For Artwork in Focus we explore individual artworks, critiquing their style and discussing their socio-political context. Today we look at Rembrandt’s Daughter (1827) by Joseph Mallord William Turner.
About the Work
Title : Rembrandt’s Daughter
Artist : Joseph Mallord William Turner
Year : 1827
Medium : Oil on canvas
Dimensions : 121.9 × 89.5 cm (48 × 35 1/4 in.)
Location : Harvard Art Museums, Cambridge, Massachusetts.
The painting Rembrandt’s Daughter by Turner depicts an interesting play of light and shadow. The work shows a young lady playfully leaning against a chair while reading a letter. In the background we see two people emerge from the shadows. The lady almost seems not to acknowledge the presence of others in the chamber, as she reads with great concentration.
Turner’s masterful brushwork is evident through the folds of the drapery that decorates the scene. From the young lady’s dress to the curtain-like fabric hanging to her right, we see a play of light and shadow. These features are characteristic of the Romantic movement in art that Turner was part of. In his painting, Turner captures not just the people and objects in the scene, but the true essence of the set up. The viewer feels present in the room, as if staring straight at the girl reading her letter. Curiosity fills us as we begin to wonder what’s written. We silently read her expression for queues.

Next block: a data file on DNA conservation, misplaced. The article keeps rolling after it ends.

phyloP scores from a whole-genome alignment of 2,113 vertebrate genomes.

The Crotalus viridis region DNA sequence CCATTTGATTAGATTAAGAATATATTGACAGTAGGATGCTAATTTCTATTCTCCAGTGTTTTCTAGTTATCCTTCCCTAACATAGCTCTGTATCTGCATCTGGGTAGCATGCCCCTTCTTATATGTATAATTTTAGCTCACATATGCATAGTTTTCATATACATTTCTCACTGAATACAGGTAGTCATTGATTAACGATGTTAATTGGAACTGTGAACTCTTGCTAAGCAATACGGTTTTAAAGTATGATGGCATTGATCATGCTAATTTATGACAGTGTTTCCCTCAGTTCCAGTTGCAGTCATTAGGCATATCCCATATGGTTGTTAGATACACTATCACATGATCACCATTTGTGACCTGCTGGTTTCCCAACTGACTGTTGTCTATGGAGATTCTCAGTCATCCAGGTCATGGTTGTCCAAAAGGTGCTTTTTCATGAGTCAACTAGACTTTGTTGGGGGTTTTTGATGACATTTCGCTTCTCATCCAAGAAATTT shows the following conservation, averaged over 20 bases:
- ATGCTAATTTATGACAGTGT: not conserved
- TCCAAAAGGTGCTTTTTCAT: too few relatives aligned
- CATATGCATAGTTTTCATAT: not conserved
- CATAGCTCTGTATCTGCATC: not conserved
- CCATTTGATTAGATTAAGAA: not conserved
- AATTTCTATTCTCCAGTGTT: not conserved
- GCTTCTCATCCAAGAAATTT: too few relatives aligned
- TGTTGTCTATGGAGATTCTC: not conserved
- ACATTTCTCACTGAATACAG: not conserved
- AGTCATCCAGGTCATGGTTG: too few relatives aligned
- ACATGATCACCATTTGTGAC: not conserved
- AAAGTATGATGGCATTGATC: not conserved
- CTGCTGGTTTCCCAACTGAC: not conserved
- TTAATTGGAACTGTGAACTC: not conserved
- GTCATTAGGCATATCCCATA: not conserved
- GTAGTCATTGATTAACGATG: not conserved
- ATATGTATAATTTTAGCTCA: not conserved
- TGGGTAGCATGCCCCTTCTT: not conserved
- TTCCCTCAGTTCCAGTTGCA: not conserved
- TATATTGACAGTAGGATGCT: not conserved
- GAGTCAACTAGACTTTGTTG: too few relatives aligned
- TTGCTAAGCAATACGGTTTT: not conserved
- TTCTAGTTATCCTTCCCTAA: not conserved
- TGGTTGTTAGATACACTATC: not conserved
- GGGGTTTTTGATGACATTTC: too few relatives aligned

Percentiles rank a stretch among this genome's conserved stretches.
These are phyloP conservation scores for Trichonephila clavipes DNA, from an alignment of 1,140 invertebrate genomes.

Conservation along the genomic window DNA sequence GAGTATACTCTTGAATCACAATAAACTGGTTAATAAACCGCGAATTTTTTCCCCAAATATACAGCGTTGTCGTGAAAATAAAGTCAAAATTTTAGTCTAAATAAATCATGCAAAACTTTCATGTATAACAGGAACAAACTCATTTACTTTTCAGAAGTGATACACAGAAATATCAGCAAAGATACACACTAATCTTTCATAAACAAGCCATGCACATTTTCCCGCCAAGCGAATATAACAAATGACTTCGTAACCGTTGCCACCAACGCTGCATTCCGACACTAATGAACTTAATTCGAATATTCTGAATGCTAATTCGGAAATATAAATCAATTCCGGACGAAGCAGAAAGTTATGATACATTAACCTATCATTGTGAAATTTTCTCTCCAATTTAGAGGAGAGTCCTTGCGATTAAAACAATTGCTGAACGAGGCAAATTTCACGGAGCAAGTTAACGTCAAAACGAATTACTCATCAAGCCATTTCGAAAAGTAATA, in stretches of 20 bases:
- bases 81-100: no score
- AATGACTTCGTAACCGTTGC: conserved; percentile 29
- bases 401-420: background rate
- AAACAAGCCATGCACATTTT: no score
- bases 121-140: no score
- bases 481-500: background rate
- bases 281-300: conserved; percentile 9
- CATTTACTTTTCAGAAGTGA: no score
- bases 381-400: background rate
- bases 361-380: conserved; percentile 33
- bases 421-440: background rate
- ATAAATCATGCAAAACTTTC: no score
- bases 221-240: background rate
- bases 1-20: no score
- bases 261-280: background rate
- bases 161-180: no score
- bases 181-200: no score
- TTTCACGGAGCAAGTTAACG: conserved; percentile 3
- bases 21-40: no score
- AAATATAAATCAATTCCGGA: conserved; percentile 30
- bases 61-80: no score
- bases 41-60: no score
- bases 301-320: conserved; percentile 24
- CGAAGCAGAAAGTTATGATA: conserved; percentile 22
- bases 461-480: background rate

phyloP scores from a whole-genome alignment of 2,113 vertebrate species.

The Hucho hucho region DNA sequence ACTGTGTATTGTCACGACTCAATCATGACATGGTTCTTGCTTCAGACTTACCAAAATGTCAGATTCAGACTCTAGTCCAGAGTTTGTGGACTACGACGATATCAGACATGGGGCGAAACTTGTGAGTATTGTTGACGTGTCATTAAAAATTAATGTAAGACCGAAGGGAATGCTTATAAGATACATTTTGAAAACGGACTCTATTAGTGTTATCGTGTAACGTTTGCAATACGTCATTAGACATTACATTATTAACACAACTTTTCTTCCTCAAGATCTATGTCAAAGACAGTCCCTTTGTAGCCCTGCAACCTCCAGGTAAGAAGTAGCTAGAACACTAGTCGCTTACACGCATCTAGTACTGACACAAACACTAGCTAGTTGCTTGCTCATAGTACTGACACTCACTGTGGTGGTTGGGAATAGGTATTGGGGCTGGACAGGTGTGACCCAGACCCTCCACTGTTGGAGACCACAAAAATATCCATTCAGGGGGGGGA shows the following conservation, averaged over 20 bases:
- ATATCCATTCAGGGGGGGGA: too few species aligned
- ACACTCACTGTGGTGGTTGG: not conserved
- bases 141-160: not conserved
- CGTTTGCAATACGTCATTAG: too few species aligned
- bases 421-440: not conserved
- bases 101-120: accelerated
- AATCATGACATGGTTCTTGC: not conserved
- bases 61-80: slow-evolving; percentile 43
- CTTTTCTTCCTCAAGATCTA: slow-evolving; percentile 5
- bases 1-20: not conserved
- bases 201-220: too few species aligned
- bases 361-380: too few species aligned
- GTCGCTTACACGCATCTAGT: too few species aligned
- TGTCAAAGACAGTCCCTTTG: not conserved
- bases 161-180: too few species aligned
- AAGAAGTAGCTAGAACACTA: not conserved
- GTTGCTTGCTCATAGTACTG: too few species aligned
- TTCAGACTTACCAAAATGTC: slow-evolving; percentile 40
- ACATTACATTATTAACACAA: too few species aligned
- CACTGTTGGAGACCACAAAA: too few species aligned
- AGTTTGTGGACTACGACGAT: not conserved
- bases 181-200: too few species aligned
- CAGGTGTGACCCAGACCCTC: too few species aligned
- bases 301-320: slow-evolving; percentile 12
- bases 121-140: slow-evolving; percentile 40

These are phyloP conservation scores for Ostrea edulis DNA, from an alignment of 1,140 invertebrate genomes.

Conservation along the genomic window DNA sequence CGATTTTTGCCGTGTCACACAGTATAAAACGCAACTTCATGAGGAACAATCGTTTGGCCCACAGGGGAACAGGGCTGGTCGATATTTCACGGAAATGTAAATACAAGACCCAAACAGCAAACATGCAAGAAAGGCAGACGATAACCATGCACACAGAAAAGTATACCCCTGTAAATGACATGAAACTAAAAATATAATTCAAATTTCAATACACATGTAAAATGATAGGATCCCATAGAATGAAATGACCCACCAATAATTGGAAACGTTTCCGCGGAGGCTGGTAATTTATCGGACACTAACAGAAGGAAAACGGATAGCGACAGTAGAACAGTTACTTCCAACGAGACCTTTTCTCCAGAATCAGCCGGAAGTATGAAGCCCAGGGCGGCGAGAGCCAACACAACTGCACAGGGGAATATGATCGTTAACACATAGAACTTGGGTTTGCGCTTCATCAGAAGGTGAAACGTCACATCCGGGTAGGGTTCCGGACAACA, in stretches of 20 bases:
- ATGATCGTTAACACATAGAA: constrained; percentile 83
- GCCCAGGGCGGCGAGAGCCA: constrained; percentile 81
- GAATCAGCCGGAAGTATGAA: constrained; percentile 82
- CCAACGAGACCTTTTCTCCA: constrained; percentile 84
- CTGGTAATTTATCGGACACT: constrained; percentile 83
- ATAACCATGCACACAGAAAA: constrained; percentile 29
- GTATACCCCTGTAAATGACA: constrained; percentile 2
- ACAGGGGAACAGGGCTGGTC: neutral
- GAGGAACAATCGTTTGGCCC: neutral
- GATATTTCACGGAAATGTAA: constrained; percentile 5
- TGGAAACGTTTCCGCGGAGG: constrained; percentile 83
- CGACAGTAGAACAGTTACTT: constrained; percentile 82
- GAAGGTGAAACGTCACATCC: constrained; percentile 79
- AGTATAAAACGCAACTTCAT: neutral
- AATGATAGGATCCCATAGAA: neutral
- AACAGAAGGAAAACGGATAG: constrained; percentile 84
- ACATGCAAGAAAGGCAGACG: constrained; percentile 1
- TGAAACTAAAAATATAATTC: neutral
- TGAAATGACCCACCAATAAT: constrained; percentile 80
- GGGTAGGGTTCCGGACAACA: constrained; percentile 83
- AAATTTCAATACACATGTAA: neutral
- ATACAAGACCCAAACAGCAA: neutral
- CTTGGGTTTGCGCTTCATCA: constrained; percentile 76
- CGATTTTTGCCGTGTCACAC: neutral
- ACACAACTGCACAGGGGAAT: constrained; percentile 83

Joseph Mallord William Turner’s Rembrandt’s Daughter is housed in the Harvard Art Museums’ collection Room 2200 of European and American Art, 17th–19th century. It is part of the museum’s collection of The Emergence of Romanticism in Early Nineteenth-Century France.
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